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Title: Exploring individual differences in anhedonia using psychometric, behavioural and electrophysiological methods
Author: Duke, Éilish
ISNI:       0000 0004 7963 3117
Awarding Body: Goldsmiths, University of London
Current Institution: Goldsmiths College (University of London)
Date of Award: 2019
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Depression affects over 300 million people and is a leading burden of illness worldwide. Despite its prevalence, highly effective treatments for depression are lacking. The absence of efficacious treatment may be due to poor understanding of the symptoms underpinning depression. One important indicator of poor response to treatment is the symptom, anhedonia. Anhedonia presents as impaired reward processing, particularly approach motivation, and is a transdiagnostic symptom common to depression, schizophrenia, Parkinson's Disease and addiction. Individual differences in anhedonia reveal a trait-like stability for this construct, suggesting clinical utility as a marker of treatment response and psychopathology. However, the putative utility of anhedonia is undermined by inconsistencies and inaccuracies in the measurement of this construct. This thesis aimed to investigate the measurement of motivational processes in anhedonia and sought to develop a new self-report measure, sensitive to the multifaceted nature of individual differences in anhedonia. Two initial studies sought to examine the convergent validity of neural (EEG cerebral asymmetry), behavioural and psychometric measures of approach and withdrawal motivation. These studies suggested that, contrary to much of the literature, these measures are assessing discrete sub-components of approach and withdrawal motivation. Two subsequent studies sought to develop and validate a self-report measure of multidimensional anhedonia. The Goldsmiths Anhedonia Measure (GAME) yields a four-factor structure, sensitive to individual differences in interpersonal, emotional, sensory and novelty-seeking aspects of reward processing. Finally, the putative causal relationship between perceived stress and anhedonia was examined. Reflecting the multi-dimensional nature of anhedonia suggested by prior studies, perceived stress predicted anhedonia only in interpersonal, emotional and anticipatory domains (but not sensory, novelty-seeking or consummatory areas). These findings highlight the need to refine measurement of motivational processes in anhedonia to better characterise individual differences in treatment response and contribute to the theoretical understanding of a multifaceted reward "wanting" process.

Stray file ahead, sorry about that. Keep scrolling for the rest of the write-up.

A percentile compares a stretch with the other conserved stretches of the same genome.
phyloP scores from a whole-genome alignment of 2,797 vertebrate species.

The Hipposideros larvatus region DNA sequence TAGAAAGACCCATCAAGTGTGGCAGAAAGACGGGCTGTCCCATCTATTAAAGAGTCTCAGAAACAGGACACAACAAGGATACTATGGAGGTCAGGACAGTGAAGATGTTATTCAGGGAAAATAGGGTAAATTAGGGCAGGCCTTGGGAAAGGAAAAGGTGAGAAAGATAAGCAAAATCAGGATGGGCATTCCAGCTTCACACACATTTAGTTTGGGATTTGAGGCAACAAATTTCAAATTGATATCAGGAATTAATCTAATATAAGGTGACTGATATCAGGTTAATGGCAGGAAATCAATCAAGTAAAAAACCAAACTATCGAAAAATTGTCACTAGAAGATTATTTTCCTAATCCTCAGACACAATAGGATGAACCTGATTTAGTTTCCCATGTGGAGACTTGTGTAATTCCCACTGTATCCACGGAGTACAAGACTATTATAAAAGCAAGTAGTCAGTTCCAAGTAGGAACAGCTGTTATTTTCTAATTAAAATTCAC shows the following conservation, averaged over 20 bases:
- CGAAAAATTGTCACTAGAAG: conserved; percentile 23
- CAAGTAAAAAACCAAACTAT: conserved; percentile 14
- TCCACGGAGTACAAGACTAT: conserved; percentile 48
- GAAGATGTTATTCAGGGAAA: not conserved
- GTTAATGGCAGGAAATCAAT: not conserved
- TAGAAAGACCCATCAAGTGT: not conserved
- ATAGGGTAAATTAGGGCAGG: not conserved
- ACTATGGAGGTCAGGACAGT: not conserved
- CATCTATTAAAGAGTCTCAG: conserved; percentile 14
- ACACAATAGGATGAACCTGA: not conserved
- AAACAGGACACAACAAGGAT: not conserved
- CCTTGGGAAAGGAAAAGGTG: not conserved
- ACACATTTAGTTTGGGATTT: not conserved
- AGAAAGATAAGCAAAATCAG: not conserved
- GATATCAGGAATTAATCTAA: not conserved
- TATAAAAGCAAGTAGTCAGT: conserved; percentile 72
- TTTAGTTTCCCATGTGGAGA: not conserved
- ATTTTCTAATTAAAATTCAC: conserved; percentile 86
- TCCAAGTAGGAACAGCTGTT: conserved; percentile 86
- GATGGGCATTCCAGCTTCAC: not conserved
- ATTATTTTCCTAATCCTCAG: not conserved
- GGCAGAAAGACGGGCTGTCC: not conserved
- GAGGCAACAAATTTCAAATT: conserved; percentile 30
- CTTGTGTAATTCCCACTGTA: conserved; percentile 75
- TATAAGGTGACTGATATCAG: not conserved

Supervisor: Not available Sponsor: Not available
Qualification Name: Thesis (Ph.D.) Qualification Level: Doctoral